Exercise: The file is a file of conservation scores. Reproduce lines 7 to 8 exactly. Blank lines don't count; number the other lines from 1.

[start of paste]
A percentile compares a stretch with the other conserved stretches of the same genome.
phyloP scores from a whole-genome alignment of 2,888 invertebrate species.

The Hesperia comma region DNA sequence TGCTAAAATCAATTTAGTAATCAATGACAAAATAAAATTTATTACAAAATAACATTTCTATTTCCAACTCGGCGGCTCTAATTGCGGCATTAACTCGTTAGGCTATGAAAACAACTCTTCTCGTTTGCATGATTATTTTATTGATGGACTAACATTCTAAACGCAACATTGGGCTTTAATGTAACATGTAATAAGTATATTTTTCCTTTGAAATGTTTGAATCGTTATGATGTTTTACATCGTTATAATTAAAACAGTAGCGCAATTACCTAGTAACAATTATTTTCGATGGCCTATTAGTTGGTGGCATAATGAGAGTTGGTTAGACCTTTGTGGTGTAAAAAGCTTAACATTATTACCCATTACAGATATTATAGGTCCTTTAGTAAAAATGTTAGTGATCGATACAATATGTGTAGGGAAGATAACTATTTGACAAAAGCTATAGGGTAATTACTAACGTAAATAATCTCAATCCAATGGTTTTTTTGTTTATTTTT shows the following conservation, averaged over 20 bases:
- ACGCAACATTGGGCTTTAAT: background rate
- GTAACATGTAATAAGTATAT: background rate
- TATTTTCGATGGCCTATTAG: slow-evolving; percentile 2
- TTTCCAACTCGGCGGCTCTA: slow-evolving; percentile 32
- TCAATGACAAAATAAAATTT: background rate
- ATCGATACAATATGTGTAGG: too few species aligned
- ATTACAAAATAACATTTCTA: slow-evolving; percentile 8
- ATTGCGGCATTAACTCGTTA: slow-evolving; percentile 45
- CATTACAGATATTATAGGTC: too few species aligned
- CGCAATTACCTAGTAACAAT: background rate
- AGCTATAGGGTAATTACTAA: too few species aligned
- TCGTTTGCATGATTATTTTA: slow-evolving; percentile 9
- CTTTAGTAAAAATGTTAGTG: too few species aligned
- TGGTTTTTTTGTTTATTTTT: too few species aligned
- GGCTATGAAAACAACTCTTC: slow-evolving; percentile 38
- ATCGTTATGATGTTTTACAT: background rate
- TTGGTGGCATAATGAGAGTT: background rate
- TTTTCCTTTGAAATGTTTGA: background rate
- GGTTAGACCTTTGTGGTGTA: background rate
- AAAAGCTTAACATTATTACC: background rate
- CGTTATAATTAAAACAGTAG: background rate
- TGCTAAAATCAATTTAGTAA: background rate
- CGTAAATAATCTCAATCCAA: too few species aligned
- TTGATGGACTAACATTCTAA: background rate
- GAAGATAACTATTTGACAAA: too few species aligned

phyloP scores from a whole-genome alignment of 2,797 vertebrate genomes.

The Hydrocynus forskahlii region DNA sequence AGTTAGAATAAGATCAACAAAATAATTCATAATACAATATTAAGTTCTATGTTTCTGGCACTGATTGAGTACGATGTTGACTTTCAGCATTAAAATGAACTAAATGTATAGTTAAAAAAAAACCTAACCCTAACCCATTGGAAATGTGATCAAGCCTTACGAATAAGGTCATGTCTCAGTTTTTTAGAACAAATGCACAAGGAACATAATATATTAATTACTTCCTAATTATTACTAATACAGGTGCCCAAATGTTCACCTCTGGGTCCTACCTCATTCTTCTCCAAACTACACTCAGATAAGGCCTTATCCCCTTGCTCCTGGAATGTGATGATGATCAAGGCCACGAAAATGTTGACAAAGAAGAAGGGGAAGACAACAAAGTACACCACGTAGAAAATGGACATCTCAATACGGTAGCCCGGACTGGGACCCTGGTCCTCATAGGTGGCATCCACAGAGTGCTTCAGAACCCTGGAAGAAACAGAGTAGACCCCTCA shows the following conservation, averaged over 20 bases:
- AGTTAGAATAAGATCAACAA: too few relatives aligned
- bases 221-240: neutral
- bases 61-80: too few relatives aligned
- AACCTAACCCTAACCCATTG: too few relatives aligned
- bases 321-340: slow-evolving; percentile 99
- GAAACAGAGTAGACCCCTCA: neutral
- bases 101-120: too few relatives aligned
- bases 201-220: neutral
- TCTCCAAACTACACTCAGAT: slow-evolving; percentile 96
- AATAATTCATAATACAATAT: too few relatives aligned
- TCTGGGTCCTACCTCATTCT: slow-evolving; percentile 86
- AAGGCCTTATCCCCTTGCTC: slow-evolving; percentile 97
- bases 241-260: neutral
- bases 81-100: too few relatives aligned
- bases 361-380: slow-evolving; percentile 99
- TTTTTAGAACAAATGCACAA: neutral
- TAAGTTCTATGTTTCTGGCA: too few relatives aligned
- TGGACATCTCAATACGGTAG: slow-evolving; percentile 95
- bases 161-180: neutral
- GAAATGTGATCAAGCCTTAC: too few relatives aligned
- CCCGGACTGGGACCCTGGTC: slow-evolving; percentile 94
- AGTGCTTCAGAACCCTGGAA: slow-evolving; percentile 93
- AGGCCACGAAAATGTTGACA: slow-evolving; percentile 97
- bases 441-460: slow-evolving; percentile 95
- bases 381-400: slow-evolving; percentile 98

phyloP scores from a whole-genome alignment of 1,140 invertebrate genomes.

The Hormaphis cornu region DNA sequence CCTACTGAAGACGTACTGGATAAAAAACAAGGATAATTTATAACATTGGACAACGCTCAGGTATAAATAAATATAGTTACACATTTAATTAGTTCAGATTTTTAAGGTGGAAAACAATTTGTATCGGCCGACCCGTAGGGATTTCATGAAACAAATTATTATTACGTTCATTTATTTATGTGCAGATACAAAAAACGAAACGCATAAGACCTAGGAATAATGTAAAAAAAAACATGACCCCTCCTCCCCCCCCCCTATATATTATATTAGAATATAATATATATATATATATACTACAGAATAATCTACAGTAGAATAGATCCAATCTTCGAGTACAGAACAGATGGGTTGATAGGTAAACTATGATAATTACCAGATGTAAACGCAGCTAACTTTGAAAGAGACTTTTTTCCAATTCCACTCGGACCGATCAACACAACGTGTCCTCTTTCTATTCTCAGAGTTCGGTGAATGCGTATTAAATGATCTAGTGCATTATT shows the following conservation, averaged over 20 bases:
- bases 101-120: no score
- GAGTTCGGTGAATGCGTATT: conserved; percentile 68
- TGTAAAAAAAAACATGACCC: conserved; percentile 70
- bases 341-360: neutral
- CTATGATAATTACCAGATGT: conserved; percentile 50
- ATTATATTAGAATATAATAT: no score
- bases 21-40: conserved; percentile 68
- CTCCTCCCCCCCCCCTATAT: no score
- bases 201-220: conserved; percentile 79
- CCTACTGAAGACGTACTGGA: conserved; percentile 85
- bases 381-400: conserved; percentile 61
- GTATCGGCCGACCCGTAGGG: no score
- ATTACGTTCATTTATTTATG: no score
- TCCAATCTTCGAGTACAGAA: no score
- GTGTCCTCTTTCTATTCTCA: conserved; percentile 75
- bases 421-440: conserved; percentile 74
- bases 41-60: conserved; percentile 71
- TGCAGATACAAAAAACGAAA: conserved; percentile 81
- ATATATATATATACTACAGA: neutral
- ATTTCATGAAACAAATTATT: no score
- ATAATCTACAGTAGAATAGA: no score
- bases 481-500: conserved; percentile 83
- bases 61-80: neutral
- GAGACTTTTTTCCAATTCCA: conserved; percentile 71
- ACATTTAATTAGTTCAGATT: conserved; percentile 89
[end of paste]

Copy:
- TTTCCAACTCGGCGGCTCTA: slow-evolving; percentile 32
- TCAATGACAAAATAAAATTT: background rate